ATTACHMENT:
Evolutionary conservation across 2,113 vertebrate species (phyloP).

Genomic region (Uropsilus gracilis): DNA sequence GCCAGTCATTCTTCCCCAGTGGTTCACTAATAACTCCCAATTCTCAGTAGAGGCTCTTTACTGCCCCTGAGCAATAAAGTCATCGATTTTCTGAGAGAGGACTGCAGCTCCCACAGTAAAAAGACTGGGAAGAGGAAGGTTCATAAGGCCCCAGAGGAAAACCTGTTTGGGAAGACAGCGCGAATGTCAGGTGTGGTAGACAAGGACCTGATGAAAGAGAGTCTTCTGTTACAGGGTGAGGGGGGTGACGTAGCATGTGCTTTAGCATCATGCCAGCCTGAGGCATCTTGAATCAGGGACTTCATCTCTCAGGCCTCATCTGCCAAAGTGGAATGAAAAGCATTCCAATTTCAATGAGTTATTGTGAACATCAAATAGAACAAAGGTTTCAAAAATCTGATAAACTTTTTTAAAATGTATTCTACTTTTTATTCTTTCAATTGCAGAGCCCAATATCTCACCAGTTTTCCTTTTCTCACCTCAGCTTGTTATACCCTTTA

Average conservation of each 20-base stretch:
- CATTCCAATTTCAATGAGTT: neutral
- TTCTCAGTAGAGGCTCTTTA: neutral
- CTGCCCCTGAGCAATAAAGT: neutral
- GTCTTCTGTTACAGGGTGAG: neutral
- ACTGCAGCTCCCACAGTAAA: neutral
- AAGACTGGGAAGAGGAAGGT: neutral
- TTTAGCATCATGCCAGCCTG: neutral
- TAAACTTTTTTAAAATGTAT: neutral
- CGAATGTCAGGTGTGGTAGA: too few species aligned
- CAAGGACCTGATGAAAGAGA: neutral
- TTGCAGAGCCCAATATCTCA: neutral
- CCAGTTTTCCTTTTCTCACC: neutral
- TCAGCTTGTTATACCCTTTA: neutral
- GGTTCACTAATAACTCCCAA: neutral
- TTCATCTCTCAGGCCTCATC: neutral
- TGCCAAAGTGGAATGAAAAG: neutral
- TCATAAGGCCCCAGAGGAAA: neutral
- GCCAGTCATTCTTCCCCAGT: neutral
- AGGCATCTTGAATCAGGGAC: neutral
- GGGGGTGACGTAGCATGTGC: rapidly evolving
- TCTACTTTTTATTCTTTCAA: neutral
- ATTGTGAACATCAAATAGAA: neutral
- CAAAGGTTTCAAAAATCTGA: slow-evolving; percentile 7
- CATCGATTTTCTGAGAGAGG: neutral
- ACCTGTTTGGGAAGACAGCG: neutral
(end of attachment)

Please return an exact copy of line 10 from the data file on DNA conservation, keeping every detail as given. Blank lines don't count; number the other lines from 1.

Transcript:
- TTTAGCATCATGCCAGCCTG: neutral